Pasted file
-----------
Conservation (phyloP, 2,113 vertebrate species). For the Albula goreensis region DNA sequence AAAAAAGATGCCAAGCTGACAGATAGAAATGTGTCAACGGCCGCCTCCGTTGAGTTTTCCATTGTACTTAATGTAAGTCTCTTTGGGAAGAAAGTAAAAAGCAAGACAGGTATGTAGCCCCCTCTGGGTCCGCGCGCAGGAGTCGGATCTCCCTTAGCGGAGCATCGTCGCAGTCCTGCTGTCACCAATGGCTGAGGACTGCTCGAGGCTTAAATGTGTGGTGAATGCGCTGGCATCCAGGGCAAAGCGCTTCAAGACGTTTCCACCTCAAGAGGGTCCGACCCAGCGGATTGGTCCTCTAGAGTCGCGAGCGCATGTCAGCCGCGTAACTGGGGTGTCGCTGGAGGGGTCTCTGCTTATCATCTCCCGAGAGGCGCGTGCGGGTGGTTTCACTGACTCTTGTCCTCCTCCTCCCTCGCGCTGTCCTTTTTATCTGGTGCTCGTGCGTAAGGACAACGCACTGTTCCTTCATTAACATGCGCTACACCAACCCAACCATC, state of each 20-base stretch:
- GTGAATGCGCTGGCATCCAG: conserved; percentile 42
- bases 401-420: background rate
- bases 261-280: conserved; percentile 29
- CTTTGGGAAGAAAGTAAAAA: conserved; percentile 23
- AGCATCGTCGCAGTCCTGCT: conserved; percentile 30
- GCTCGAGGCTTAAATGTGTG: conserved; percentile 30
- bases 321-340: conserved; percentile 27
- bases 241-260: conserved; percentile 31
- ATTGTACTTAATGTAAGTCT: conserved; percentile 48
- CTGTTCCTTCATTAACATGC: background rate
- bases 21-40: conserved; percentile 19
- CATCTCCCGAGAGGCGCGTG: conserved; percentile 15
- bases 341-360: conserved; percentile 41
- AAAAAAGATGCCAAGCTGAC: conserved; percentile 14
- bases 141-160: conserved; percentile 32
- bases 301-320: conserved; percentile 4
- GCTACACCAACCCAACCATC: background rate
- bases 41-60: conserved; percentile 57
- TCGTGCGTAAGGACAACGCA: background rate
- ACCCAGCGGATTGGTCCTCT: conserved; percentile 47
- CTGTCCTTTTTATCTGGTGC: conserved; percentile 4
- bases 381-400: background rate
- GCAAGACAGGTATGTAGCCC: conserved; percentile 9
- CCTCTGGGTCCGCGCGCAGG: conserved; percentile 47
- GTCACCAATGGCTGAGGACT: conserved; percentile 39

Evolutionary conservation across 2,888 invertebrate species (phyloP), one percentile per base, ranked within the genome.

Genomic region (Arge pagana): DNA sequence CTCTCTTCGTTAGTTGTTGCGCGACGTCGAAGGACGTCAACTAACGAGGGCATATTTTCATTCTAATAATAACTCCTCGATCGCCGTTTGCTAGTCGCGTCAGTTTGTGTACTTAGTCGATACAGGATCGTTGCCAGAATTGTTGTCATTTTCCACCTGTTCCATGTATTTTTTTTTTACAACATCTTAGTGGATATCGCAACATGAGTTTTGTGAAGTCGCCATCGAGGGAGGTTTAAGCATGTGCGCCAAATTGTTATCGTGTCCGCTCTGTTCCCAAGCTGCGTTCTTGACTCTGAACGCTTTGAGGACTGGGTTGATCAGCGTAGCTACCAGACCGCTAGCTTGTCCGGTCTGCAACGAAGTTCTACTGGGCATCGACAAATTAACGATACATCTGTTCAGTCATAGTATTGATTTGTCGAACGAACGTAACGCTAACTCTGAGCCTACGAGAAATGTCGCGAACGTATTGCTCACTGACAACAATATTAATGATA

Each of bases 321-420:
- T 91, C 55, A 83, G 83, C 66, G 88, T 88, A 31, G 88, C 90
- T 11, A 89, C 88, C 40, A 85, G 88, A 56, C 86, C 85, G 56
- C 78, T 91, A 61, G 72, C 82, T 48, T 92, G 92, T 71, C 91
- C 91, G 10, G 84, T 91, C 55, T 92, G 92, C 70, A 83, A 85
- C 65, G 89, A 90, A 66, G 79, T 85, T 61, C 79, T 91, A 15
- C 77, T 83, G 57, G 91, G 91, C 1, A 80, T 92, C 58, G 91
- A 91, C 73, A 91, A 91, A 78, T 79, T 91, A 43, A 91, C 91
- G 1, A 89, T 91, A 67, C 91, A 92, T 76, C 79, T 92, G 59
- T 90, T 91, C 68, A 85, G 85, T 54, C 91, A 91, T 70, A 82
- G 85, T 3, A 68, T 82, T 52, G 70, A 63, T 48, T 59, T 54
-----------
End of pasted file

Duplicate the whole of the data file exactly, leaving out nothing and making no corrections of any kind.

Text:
Conservation (phyloP, 2,113 vertebrate species). For the Albula goreensis region DNA sequence AAAAAAGATGCCAAGCTGACAGATAGAAATGTGTCAACGGCCGCCTCCGTTGAGTTTTCCATTGTACTTAATGTAAGTCTCTTTGGGAAGAAAGTAAAAAGCAAGACAGGTATGTAGCCCCCTCTGGGTCCGCGCGCAGGAGTCGGATCTCCCTTAGCGGAGCATCGTCGCAGTCCTGCTGTCACCAATGGCTGAGGACTGCTCGAGGCTTAAATGTGTGGTGAATGCGCTGGCATCCAGGGCAAAGCGCTTCAAGACGTTTCCACCTCAAGAGGGTCCGACCCAGCGGATTGGTCCTCTAGAGTCGCGAGCGCATGTCAGCCGCGTAACTGGGGTGTCGCTGGAGGGGTCTCTGCTTATCATCTCCCGAGAGGCGCGTGCGGGTGGTTTCACTGACTCTTGTCCTCCTCCTCCCTCGCGCTGTCCTTTTTATCTGGTGCTCGTGCGTAAGGACAACGCACTGTTCCTTCATTAACATGCGCTACACCAACCCAACCATC, state of each 20-base stretch:
- GTGAATGCGCTGGCATCCAG: conserved; percentile 42
- bases 401-420: background rate
- bases 261-280: conserved; percentile 29
- CTTTGGGAAGAAAGTAAAAA: conserved; percentile 23
- AGCATCGTCGCAGTCCTGCT: conserved; percentile 30
- GCTCGAGGCTTAAATGTGTG: conserved; percentile 30
- bases 321-340: conserved; percentile 27
- bases 241-260: conserved; percentile 31
- ATTGTACTTAATGTAAGTCT: conserved; percentile 48
- CTGTTCCTTCATTAACATGC: background rate
- bases 21-40: conserved; percentile 19
- CATCTCCCGAGAGGCGCGTG: conserved; percentile 15
- bases 341-360: conserved; percentile 41
- AAAAAAGATGCCAAGCTGAC: conserved; percentile 14
- bases 141-160: conserved; percentile 32
- bases 301-320: conserved; percentile 4
- GCTACACCAACCCAACCATC: background rate
- bases 41-60: conserved; percentile 57
- TCGTGCGTAAGGACAACGCA: background rate
- ACCCAGCGGATTGGTCCTCT: conserved; percentile 47
- CTGTCCTTTTTATCTGGTGC: conserved; percentile 4
- bases 381-400: background rate
- GCAAGACAGGTATGTAGCCC: conserved; percentile 9
- CCTCTGGGTCCGCGCGCAGG: conserved; percentile 47
- GTCACCAATGGCTGAGGACT: conserved; percentile 39

Evolutionary conservation across 2,888 invertebrate species (phyloP), one percentile per base, ranked within the genome.

Genomic region (Arge pagana): DNA sequence CTCTCTTCGTTAGTTGTTGCGCGACGTCGAAGGACGTCAACTAACGAGGGCATATTTTCATTCTAATAATAACTCCTCGATCGCCGTTTGCTAGTCGCGTCAGTTTGTGTACTTAGTCGATACAGGATCGTTGCCAGAATTGTTGTCATTTTCCACCTGTTCCATGTATTTTTTTTTTACAACATCTTAGTGGATATCGCAACATGAGTTTTGTGAAGTCGCCATCGAGGGAGGTTTAAGCATGTGCGCCAAATTGTTATCGTGTCCGCTCTGTTCCCAAGCTGCGTTCTTGACTCTGAACGCTTTGAGGACTGGGTTGATCAGCGTAGCTACCAGACCGCTAGCTTGTCCGGTCTGCAACGAAGTTCTACTGGGCATCGACAAATTAACGATACATCTGTTCAGTCATAGTATTGATTTGTCGAACGAACGTAACGCTAACTCTGAGCCTACGAGAAATGTCGCGAACGTATTGCTCACTGACAACAATATTAATGATA

Each of bases 321-420:
- T 91, C 55, A 83, G 83, C 66, G 88, T 88, A 31, G 88, C 90
- T 11, A 89, C 88, C 40, A 85, G 88, A 56, C 86, C 85, G 56
- C 78, T 91, A 61, G 72, C 82, T 48, T 92, G 92, T 71, C 91
- C 91, G 10, G 84, T 91, C 55, T 92, G 92, C 70, A 83, A 85
- C 65, G 89, A 90, A 66, G 79, T 85, T 61, C 79, T 91, A 15
- C 77, T 83, G 57, G 91, G 91, C 1, A 80, T 92, C 58, G 91
- A 91, C 73, A 91, A 91, A 78, T 79, T 91, A 43, A 91, C 91
- G 1, A 89, T 91, A 67, C 91, A 92, T 76, C 79, T 92, G 59
- T 90, T 91, C 68, A 85, G 85, T 54, C 91, A 91, T 70, A 82
- G 85, T 3, A 68, T 82, T 52, G 70, A 63, T 48, T 59, T 54